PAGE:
County battles budget shortfall

Published 5:00 pm Saturday, August 21, 2010

Signs outside the information office at the government building tell the tale. The current budget situation has forced time constraits as to when the office can be open. - Eric Johnson/

Mower County’s budget issues are beyond tightening belts and crunching numbers, and the county is currently dealing with a budget problem that’s reached seven figures.

While the budget shortfall was expected at about $500,000, Mower County Coordinator Craig Oscarson said the board is now facing a deficit of more than $1 million based on early budget requests. However, Oscarson said they won’t have an exact number for a few weeks

Oscarson and county board members have been working in budget meetings this past week preparing to set the county’s preliminary budget levy on Sept. 15. The meetings have shown the recent budget issues continuing.

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“It’s getting worse,” Oscarson said when comparing this year’s budget to past years.

Oscarson said he sees budget issues continuing for two to three years before it gets any better.

“It could get worse, depending on what happens at the sate this year,” he said.

State funding

State cuts and a number of factors are driving the budget short fall, Oscarson said.

County Program Aid from the state has vastly decreased in recent years, and the state cuts are expected to surpass $1 million by the end of the year. If the state opted to entirely cut the county’s remaining $2 million in CPA, the budget deficit would jump to $3 million. However, the state’s changes won’t come until next spring.

Another unexpected cost driving the budget has been an increase to out of home placement costs in Correctional Services. The cost to place a juvenile in custody after he or she commits a crime has increased in corrections. According to county records, the board budgeted $379,000 for out of home placements in 2007, and ended up with an actual cost of $465,096. That number has continued to grow, and the projected costs for out home placements in corrections this year are projected to reach $963,922.

Oscarson said there’s no way to tighten their way to around the out of home placements. Cuts or tax increases are looking more and more likely.

Last year as state aid dropped, the county made some cuts. The boards cut funding to the fair board and the Development Corp. of Austin. In recent years, the county froze funding to the Mower County Senior Center.

A number of other factors are driving the budget difficulties. The county’s health insurance rates are also slated to increase by 20 percent, and Oscarson noted the county had a high number of claims last year. The county income from interest on money in the bank has also decreased.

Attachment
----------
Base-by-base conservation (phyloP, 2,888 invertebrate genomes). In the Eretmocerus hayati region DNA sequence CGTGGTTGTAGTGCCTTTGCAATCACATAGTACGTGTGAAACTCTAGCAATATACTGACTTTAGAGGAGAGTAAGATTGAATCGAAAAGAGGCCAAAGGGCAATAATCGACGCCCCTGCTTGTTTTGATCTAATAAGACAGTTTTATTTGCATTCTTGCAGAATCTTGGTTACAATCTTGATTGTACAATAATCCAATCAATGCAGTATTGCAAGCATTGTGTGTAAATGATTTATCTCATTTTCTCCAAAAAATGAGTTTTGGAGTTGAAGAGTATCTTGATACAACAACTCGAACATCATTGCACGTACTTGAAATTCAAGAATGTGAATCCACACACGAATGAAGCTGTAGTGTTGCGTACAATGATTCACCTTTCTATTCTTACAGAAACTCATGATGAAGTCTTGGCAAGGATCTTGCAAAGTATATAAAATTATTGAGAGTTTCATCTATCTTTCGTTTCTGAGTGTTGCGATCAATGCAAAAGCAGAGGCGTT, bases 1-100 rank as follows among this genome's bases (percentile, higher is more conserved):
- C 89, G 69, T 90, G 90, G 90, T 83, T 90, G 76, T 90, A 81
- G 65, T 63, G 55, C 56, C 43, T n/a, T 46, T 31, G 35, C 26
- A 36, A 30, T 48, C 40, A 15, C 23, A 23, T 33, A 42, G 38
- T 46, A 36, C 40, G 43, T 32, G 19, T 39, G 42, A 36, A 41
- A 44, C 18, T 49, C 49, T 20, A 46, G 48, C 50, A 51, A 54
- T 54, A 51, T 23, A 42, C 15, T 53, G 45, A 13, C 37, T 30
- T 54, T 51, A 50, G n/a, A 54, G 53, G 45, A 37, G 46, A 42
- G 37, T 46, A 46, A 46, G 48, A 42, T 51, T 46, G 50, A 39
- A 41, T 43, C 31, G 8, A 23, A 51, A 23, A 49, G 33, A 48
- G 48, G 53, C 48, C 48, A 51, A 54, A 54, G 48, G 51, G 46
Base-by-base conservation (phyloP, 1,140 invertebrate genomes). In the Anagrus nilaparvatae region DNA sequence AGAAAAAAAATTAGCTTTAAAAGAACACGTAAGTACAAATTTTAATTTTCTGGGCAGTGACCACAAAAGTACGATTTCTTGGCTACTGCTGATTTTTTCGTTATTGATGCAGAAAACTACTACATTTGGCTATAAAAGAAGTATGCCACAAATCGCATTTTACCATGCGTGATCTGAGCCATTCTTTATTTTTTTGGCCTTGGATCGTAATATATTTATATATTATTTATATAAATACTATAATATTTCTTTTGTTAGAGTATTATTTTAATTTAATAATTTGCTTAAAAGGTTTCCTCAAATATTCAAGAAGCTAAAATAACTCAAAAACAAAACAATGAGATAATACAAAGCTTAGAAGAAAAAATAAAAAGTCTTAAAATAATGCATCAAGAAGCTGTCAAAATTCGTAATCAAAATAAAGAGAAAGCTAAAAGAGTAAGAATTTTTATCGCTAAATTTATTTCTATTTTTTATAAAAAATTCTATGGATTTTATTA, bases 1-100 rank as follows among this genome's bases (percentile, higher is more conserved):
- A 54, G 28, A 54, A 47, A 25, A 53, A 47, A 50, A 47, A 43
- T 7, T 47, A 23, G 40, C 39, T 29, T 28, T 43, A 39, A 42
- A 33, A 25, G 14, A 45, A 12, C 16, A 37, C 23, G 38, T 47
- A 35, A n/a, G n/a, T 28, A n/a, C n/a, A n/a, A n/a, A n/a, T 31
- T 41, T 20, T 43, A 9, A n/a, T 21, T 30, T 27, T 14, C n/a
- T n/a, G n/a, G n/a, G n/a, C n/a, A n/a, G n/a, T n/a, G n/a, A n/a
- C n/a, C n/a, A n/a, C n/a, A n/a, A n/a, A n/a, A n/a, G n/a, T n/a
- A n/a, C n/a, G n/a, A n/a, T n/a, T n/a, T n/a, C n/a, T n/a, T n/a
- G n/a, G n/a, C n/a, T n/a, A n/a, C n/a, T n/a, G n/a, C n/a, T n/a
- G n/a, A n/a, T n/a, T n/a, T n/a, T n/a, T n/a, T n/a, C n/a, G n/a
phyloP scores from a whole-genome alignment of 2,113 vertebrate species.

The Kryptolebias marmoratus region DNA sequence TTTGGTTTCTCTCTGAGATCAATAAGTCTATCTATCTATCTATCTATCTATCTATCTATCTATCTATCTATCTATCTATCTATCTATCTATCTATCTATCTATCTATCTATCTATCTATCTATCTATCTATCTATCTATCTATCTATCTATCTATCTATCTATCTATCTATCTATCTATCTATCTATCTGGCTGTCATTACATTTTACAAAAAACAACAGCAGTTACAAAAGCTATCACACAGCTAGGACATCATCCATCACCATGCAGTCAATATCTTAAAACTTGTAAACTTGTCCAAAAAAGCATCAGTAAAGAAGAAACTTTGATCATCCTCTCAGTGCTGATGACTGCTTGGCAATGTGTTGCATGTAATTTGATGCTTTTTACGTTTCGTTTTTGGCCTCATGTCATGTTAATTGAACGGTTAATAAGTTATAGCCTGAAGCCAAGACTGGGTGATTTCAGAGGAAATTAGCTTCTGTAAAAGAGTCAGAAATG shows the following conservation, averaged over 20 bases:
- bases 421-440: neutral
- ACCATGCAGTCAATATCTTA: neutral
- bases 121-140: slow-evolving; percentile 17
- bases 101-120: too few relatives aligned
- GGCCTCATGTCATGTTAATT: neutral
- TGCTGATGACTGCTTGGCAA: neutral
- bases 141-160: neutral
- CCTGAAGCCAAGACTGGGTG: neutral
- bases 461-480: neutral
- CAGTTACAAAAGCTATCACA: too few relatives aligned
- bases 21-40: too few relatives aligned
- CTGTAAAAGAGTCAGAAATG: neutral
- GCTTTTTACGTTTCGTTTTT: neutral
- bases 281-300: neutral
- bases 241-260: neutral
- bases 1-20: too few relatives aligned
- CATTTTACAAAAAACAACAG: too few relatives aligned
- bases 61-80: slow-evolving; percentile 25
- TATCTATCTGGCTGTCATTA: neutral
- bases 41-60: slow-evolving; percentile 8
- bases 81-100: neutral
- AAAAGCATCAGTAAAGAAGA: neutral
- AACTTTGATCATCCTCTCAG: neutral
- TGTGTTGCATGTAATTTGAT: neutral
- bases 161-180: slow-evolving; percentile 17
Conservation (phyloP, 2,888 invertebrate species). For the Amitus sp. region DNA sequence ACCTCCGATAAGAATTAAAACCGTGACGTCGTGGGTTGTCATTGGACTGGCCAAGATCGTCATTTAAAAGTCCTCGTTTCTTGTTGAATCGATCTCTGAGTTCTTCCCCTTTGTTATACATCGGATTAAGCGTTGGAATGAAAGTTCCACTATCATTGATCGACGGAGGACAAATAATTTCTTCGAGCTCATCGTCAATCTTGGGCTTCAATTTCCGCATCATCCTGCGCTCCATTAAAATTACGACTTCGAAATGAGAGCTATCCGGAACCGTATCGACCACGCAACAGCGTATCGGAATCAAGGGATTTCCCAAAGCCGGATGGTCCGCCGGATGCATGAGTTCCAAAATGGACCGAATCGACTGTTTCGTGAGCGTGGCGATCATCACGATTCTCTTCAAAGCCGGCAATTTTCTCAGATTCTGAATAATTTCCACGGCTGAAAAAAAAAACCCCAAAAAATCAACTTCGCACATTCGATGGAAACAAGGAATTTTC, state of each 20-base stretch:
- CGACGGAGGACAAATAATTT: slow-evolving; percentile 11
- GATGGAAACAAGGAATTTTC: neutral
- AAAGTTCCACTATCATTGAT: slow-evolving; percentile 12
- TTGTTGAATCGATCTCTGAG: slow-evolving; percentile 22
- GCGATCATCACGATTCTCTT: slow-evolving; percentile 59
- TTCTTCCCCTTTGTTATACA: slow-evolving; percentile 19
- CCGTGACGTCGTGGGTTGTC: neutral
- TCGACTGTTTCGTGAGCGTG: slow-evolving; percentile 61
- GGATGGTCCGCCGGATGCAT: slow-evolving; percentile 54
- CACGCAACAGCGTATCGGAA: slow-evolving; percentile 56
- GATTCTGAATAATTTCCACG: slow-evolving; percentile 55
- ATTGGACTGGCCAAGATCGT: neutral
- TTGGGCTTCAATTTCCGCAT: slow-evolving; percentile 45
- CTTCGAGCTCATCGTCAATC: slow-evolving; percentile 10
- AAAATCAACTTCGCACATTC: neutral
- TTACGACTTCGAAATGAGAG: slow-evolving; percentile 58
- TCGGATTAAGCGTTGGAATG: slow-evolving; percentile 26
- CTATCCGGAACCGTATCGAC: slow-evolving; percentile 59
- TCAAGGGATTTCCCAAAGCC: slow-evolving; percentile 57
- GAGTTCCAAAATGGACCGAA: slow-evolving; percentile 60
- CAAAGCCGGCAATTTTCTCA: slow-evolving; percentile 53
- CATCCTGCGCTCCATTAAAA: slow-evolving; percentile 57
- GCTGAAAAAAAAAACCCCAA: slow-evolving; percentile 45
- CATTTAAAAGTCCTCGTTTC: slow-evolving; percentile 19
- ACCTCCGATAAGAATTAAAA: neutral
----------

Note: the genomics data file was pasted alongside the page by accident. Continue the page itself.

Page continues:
The solution comes down to a choice between reducing services or raising taxes, Oscarson said.

“Do we reduce services that do minimal harm or do we raise taxes and keep everything the same or somewhere in between?” Oscarson said.

While many departments have staff driving most of the costs, Oscarson said many departments have costs driven by outside entities. For example, the county engineer oversees highway projects, but contractors do much of the work.

“We’re kind of at the will of the economy when it comes to those costs,” Oscarson said. “There’s a lot of costs that go up over time, and they’re not employee costs.”

Creative solutions

One way the county is looking to save money is by closing some offices during the lunch hour to save on staff costs. After an employee retired on a phased retirement, the central services desk, which deals with things like burning permits and passports, began closing over lunch. That office was closed last week because an employee was gone on sick leave, and Oscarson didn’t have the overtime budget to staff the office.

“What we’re trying to do when we do this is do the least harm,” Oscarson said of the changes.

The court administration counter is closed until 12:30 p.m. on Wednesdays because of reduced staff. Mower County Human services also closes their office window for an hour over lunch because of their high case loads in their office.

“That’s where the challenge of the county board members is: Is it better to close for an hour to pay more in payroll? What would the tax payers rather see. It’s all about choice,” Oscarson said.

He noted that long-term decisions may make larger, more substantial cuts to services.

After the court administration office moves to the new justice center, Oscarson said he may lobby the board to move his office, the human services director’s office, and central services to the current courts window so he and his staff can man the central services office more easily when it would currently be closed. However, that would likely just be a temporary solution.

A tough economy

As the board looks for a solution, Oscarson said they’re going to need to continue to get input from the public.

“They’re (the board) going to have to make decisions about raising taxes — short and long term — to keep things going in a tough economy or cutting many services that also hurt the public in a tough economy,” Oscarson said. “It’s not a fun time.”

If a new commissioner beats out an incumbent in November, Oscarson noted that they’ll be facing the same questions.

“The board’s in a tough situation right now, and any new members that come on will have the same problem,” Oscarson said.